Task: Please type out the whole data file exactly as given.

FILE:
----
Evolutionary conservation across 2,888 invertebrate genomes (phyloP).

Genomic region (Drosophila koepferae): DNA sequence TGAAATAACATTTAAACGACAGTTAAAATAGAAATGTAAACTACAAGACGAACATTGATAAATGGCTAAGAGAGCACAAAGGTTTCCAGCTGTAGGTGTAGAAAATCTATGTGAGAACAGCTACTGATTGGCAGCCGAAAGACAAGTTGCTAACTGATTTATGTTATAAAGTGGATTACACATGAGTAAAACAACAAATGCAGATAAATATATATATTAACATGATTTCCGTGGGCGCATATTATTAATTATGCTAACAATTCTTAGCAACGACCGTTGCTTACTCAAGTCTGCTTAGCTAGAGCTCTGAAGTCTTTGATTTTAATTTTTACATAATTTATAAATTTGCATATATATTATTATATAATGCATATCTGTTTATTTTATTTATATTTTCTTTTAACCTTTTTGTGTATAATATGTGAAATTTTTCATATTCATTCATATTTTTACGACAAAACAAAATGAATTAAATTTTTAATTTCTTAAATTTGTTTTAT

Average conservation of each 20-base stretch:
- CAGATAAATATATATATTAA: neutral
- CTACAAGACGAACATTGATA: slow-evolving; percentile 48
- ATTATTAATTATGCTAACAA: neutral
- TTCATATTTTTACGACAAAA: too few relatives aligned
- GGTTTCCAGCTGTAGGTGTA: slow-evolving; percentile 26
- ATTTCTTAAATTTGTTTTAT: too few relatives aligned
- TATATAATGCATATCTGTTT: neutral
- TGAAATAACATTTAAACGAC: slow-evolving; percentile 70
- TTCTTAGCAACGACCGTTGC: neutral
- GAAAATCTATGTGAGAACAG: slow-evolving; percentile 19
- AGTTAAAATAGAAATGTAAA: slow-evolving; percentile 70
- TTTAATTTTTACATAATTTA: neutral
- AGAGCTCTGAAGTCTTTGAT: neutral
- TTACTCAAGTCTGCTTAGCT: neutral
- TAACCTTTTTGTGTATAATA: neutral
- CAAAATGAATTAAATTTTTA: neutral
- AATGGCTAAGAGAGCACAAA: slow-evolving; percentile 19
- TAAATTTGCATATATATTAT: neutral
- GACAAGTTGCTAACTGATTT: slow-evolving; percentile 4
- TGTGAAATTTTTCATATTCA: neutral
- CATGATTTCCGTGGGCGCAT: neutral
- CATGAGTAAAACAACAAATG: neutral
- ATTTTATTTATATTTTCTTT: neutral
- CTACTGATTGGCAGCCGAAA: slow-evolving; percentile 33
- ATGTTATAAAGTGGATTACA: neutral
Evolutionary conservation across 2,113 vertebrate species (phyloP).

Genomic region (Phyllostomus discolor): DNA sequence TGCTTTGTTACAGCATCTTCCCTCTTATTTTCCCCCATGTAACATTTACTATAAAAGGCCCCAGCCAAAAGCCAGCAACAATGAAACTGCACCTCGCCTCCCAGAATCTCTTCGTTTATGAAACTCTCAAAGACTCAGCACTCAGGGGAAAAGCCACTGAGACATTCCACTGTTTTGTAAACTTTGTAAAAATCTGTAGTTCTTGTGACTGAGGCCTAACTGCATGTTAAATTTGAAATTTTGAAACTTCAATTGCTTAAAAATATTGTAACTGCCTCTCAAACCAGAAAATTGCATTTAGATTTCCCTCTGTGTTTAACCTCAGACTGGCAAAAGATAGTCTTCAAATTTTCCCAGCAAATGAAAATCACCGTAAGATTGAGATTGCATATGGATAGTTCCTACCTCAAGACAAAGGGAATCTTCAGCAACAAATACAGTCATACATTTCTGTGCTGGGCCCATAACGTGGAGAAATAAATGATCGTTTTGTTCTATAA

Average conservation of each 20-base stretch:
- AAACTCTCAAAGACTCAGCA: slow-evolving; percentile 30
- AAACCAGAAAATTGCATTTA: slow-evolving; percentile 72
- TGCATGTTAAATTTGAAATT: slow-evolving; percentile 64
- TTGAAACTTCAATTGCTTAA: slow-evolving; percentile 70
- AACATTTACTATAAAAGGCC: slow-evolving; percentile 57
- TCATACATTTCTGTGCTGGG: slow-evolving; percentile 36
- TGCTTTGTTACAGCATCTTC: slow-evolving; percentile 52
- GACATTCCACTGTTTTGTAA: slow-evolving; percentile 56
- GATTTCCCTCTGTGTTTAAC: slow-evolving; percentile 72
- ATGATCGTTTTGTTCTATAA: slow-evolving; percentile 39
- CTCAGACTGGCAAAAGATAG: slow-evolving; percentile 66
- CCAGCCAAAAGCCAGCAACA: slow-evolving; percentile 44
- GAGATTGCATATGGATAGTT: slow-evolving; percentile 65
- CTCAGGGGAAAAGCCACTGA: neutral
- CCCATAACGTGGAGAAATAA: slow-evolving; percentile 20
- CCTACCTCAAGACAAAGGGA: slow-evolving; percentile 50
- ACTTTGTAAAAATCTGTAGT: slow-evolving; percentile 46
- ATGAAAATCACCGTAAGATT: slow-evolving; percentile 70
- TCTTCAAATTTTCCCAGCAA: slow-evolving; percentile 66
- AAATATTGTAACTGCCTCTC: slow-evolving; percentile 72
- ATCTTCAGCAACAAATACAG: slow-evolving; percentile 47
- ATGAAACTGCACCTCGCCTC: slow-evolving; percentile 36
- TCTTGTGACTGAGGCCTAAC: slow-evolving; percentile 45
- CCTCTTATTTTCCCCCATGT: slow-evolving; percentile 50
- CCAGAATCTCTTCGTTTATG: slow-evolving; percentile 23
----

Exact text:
Evolutionary conservation across 2,888 invertebrate genomes (phyloP).

Genomic region (Drosophila koepferae): DNA sequence TGAAATAACATTTAAACGACAGTTAAAATAGAAATGTAAACTACAAGACGAACATTGATAAATGGCTAAGAGAGCACAAAGGTTTCCAGCTGTAGGTGTAGAAAATCTATGTGAGAACAGCTACTGATTGGCAGCCGAAAGACAAGTTGCTAACTGATTTATGTTATAAAGTGGATTACACATGAGTAAAACAACAAATGCAGATAAATATATATATTAACATGATTTCCGTGGGCGCATATTATTAATTATGCTAACAATTCTTAGCAACGACCGTTGCTTACTCAAGTCTGCTTAGCTAGAGCTCTGAAGTCTTTGATTTTAATTTTTACATAATTTATAAATTTGCATATATATTATTATATAATGCATATCTGTTTATTTTATTTATATTTTCTTTTAACCTTTTTGTGTATAATATGTGAAATTTTTCATATTCATTCATATTTTTACGACAAAACAAAATGAATTAAATTTTTAATTTCTTAAATTTGTTTTAT

Average conservation of each 20-base stretch:
- CAGATAAATATATATATTAA: neutral
- CTACAAGACGAACATTGATA: slow-evolving; percentile 48
- ATTATTAATTATGCTAACAA: neutral
- TTCATATTTTTACGACAAAA: too few relatives aligned
- GGTTTCCAGCTGTAGGTGTA: slow-evolving; percentile 26
- ATTTCTTAAATTTGTTTTAT: too few relatives aligned
- TATATAATGCATATCTGTTT: neutral
- TGAAATAACATTTAAACGAC: slow-evolving; percentile 70
- TTCTTAGCAACGACCGTTGC: neutral
- GAAAATCTATGTGAGAACAG: slow-evolving; percentile 19
- AGTTAAAATAGAAATGTAAA: slow-evolving; percentile 70
- TTTAATTTTTACATAATTTA: neutral
- AGAGCTCTGAAGTCTTTGAT: neutral
- TTACTCAAGTCTGCTTAGCT: neutral
- TAACCTTTTTGTGTATAATA: neutral
- CAAAATGAATTAAATTTTTA: neutral
- AATGGCTAAGAGAGCACAAA: slow-evolving; percentile 19
- TAAATTTGCATATATATTAT: neutral
- GACAAGTTGCTAACTGATTT: slow-evolving; percentile 4
- TGTGAAATTTTTCATATTCA: neutral
- CATGATTTCCGTGGGCGCAT: neutral
- CATGAGTAAAACAACAAATG: neutral
- ATTTTATTTATATTTTCTTT: neutral
- CTACTGATTGGCAGCCGAAA: slow-evolving; percentile 33
- ATGTTATAAAGTGGATTACA: neutral
Evolutionary conservation across 2,113 vertebrate species (phyloP).

Genomic region (Phyllostomus discolor): DNA sequence TGCTTTGTTACAGCATCTTCCCTCTTATTTTCCCCCATGTAACATTTACTATAAAAGGCCCCAGCCAAAAGCCAGCAACAATGAAACTGCACCTCGCCTCCCAGAATCTCTTCGTTTATGAAACTCTCAAAGACTCAGCACTCAGGGGAAAAGCCACTGAGACATTCCACTGTTTTGTAAACTTTGTAAAAATCTGTAGTTCTTGTGACTGAGGCCTAACTGCATGTTAAATTTGAAATTTTGAAACTTCAATTGCTTAAAAATATTGTAACTGCCTCTCAAACCAGAAAATTGCATTTAGATTTCCCTCTGTGTTTAACCTCAGACTGGCAAAAGATAGTCTTCAAATTTTCCCAGCAAATGAAAATCACCGTAAGATTGAGATTGCATATGGATAGTTCCTACCTCAAGACAAAGGGAATCTTCAGCAACAAATACAGTCATACATTTCTGTGCTGGGCCCATAACGTGGAGAAATAAATGATCGTTTTGTTCTATAA

Average conservation of each 20-base stretch:
- AAACTCTCAAAGACTCAGCA: slow-evolving; percentile 30
- AAACCAGAAAATTGCATTTA: slow-evolving; percentile 72
- TGCATGTTAAATTTGAAATT: slow-evolving; percentile 64
- TTGAAACTTCAATTGCTTAA: slow-evolving; percentile 70
- AACATTTACTATAAAAGGCC: slow-evolving; percentile 57
- TCATACATTTCTGTGCTGGG: slow-evolving; percentile 36
- TGCTTTGTTACAGCATCTTC: slow-evolving; percentile 52
- GACATTCCACTGTTTTGTAA: slow-evolving; percentile 56
- GATTTCCCTCTGTGTTTAAC: slow-evolving; percentile 72
- ATGATCGTTTTGTTCTATAA: slow-evolving; percentile 39
- CTCAGACTGGCAAAAGATAG: slow-evolving; percentile 66
- CCAGCCAAAAGCCAGCAACA: slow-evolving; percentile 44
- GAGATTGCATATGGATAGTT: slow-evolving; percentile 65
- CTCAGGGGAAAAGCCACTGA: neutral
- CCCATAACGTGGAGAAATAA: slow-evolving; percentile 20
- CCTACCTCAAGACAAAGGGA: slow-evolving; percentile 50
- ACTTTGTAAAAATCTGTAGT: slow-evolving; percentile 46
- ATGAAAATCACCGTAAGATT: slow-evolving; percentile 70
- TCTTCAAATTTTCCCAGCAA: slow-evolving; percentile 66
- AAATATTGTAACTGCCTCTC: slow-evolving; percentile 72
- ATCTTCAGCAACAAATACAG: slow-evolving; percentile 47
- ATGAAACTGCACCTCGCCTC: slow-evolving; percentile 36
- TCTTGTGACTGAGGCCTAAC: slow-evolving; percentile 45
- CCTCTTATTTTCCCCCATGT: slow-evolving; percentile 50
- CCAGAATCTCTTCGTTTATG: slow-evolving; percentile 23